The design of an MCAO system requires knowledge of the altitude distribution of atmospheric turbulence. Atmospheric profiles have been measured at Big Bear Lake in the context of the Advanced Technology Solar Telescope (ATST) site testing campaign (SocasNavarro et al. 2005; Hill et al. 2006; Denker & Verdoni 2006; Verdoni & Denker 2007). The profiles – obtained in terms of the SHAdow BAnd Ranger (SHABAR) (Beckers 2001) – are precise up to 100 m altitude. In addition, the ATST team estimated profiles up to 3.5 km from a combination of SHABAR and Solar Differential IMage Monitor (SDIMM) data.
This article characterizes the daytime atmospheric turbulence at Big Bear Lake, from the ground up to 20 km altitude, with ~1 km resolution. The profiles are determined with a widefield wavefront sensor, as suggested by Scharmer & van Werkhoven (2010). A total of 550 data sequences were collected on 26 days between June 20th and September 28th 2011 – the height of the observing season at Big Bear Lake. Another set of 311 sequences was acquired during the winter season, between January 31st and February 23rd 2012. Section 2 describes the instrument and the data analysis. A validation of the analysis through simulated data is presented in Sect. 3. Section 4 characterizes the turbulence distribution above Big Bear Lake, and estimates isoplanatic angles with and without MCAO correction.
2. The method
A widefield ShackHartmann (SH) wavefront sensor is installed in the Coudé focus of the NST. Figure 1 is a mechanical view of the instrument: a diaphragm in a focal plane limits the field of view to 66.5′′ × 66.5′′, and prevents overlapping of adjacent subaperture images on the detector. A neutraldensity filter reduces the flux before the beam is sent on to the SH lenslet. The instrument’s characteristics are listed in Table 1.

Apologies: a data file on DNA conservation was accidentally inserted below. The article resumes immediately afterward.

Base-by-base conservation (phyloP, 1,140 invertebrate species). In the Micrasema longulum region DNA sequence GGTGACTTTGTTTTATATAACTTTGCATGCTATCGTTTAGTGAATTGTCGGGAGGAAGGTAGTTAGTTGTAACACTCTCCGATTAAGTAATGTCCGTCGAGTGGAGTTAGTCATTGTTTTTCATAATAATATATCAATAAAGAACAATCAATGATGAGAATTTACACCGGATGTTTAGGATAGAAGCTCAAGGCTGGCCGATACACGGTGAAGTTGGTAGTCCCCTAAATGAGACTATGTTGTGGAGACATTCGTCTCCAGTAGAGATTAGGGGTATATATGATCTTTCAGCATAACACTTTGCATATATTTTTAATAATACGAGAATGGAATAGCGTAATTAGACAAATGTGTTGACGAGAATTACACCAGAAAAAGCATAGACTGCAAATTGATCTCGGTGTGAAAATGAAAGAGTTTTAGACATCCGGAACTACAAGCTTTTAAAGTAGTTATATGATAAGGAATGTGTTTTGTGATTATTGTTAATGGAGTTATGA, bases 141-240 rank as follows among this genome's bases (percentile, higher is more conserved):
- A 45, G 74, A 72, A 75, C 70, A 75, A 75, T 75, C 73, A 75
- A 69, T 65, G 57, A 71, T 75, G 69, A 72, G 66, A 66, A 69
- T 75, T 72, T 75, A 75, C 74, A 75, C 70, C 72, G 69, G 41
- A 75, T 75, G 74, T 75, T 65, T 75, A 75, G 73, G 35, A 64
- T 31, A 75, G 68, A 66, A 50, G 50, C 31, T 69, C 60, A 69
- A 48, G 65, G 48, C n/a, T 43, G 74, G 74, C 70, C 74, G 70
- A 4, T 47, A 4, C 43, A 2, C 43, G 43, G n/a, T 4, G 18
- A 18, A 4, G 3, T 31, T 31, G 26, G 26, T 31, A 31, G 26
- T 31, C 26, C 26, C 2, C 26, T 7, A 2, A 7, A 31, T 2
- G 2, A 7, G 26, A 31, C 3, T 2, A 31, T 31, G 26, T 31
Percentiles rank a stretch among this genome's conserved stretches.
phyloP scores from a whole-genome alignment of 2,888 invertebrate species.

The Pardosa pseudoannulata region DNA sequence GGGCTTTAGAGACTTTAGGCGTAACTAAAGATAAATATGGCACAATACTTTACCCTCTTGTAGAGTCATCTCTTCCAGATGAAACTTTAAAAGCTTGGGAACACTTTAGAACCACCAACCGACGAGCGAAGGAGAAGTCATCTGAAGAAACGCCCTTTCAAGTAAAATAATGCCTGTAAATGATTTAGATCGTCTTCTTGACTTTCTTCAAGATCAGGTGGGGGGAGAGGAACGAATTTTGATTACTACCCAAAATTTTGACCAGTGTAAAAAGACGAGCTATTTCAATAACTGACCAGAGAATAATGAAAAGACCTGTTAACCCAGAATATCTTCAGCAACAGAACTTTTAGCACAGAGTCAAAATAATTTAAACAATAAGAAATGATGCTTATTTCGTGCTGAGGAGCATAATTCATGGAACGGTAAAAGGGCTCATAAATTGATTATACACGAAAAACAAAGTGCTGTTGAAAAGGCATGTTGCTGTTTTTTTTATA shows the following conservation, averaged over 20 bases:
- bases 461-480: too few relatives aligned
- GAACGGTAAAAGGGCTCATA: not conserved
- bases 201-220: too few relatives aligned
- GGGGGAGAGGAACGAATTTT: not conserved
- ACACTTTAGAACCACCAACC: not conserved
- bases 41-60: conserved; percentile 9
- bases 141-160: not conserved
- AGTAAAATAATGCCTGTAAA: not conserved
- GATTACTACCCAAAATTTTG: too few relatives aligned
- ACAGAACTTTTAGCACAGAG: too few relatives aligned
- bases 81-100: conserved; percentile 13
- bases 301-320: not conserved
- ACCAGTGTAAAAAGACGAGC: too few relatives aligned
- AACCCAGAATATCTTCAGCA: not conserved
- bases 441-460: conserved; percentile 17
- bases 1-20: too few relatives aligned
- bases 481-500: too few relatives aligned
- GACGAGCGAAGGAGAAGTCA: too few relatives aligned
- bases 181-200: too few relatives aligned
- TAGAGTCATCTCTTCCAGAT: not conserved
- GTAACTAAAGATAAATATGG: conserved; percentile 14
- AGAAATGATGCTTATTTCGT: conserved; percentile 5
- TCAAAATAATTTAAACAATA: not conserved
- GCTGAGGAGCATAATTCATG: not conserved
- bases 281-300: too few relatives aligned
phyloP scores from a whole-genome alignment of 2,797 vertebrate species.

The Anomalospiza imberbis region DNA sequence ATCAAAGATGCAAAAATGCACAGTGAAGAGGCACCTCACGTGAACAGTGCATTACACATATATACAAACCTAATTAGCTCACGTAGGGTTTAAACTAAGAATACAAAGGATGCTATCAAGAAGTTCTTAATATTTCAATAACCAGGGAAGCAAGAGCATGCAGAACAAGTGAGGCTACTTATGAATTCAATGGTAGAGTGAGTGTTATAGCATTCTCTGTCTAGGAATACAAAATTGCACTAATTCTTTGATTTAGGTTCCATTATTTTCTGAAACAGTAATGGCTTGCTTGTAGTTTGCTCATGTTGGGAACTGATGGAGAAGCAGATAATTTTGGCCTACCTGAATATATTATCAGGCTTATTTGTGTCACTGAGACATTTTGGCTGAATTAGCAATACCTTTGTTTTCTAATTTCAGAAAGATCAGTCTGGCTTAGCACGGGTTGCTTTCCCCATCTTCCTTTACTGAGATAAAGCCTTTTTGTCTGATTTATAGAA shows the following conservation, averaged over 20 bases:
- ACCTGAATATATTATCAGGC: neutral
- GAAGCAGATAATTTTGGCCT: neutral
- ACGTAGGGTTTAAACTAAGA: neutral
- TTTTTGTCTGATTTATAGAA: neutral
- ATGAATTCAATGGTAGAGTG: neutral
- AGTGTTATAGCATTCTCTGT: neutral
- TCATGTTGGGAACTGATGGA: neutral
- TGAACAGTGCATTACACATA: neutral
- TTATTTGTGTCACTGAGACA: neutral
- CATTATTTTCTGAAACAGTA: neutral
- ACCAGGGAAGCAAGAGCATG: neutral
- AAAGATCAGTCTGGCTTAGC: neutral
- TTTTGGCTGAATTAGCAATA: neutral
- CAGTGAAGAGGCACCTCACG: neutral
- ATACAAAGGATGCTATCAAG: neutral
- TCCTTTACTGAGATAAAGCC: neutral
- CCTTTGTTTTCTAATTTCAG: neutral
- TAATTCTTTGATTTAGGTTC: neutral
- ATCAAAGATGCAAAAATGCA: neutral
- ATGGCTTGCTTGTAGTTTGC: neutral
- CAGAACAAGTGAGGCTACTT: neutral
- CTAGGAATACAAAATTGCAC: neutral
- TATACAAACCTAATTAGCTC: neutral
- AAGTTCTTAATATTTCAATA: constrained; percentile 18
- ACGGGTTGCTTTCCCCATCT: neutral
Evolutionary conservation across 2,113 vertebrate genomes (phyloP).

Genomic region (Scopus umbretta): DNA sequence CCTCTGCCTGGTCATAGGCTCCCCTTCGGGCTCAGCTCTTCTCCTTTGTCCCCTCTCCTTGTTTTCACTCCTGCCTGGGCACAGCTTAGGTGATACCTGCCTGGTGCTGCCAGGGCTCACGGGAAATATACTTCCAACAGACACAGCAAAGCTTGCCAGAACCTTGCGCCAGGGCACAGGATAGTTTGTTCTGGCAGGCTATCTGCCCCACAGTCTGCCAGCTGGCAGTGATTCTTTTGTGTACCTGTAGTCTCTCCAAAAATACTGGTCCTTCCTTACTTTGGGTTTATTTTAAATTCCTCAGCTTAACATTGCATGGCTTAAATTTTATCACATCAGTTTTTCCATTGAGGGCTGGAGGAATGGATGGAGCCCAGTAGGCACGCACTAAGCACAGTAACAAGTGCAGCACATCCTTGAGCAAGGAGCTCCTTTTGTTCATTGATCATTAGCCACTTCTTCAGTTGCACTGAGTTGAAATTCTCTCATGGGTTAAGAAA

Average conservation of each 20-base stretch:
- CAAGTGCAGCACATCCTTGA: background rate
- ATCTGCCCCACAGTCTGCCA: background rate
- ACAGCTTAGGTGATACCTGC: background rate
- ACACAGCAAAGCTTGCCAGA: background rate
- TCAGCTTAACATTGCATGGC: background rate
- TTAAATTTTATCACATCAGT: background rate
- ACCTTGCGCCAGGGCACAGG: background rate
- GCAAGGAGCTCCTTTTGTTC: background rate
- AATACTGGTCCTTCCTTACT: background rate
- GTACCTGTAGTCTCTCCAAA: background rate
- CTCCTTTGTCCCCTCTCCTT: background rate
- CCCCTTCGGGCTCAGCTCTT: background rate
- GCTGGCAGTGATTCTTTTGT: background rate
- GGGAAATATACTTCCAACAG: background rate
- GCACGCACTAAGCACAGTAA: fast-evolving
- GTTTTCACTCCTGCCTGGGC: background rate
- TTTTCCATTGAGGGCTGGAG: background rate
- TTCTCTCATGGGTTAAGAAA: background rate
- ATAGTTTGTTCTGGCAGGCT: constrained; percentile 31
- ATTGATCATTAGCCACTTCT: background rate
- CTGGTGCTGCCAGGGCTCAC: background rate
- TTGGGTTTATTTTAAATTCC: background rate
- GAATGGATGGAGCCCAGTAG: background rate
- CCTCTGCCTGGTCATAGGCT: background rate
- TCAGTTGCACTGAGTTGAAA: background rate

Our instrument is a slightly adapted version of the SDIMM+ described in Scharmer & van Werkhoven (2010): the phase distortions are not measured over the whole pupil but only along its diameter (see Fig. 2). This setup was chosen in view of our future plan to acquire images at high frequency (several hundred Hertz) in order to measure the atmospheric coherencetime. Such a fast readout requires a small enough regionofinterest on the detector. An image recorded with the conventional SDIMM+ carries more redundant information. This is helpful to increase the signaltonoise ratio. In our setup, we insure data redundancy by recording at least 100 images per sequence. The minimum number of 100 was determined via simulations (see Sect. 3).
Fig. 1 Mechanical layout of the widefield wavefront sensor. 

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Fig. 2 Layout of the 15 subapertures over the NST primary mirror (D = 1.6 m, without central obstruction). 

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2.1. Image analysis
The data analysis includes the following steps (see Figs. 4 and 5 for a graphic summary):

1.
The 15 subaperture images are located on the detector andstored in a matrix.

2.
We were careful to use approximately 80% of the detector’s full well capacity to maximize the signaltonoise ratio, while avoiding saturation. Acquisitions that are nevertheless saturated or underilluminated are disregarded.

3.
Each imagesequence is calibrated with a dark and a flatfield image.

4.
Underilluminated subapertures at the pupil border are discarded. This accounts for drifts in the pupilposition.

5.
The wavefront slopes are measured in the pupil plane with a SH sensor. There are S_{i} ≤ 15 subpupils of size 135 × 135 pixels. The 5 pixels at the border of each subaperture image are disregarded, and the effective image size is thus 125 × 125 pixels. On each subaperture image the wavefront slope is determined with an angular sampling step s. The value of s is determined via the simulations discussed in Sect. 3.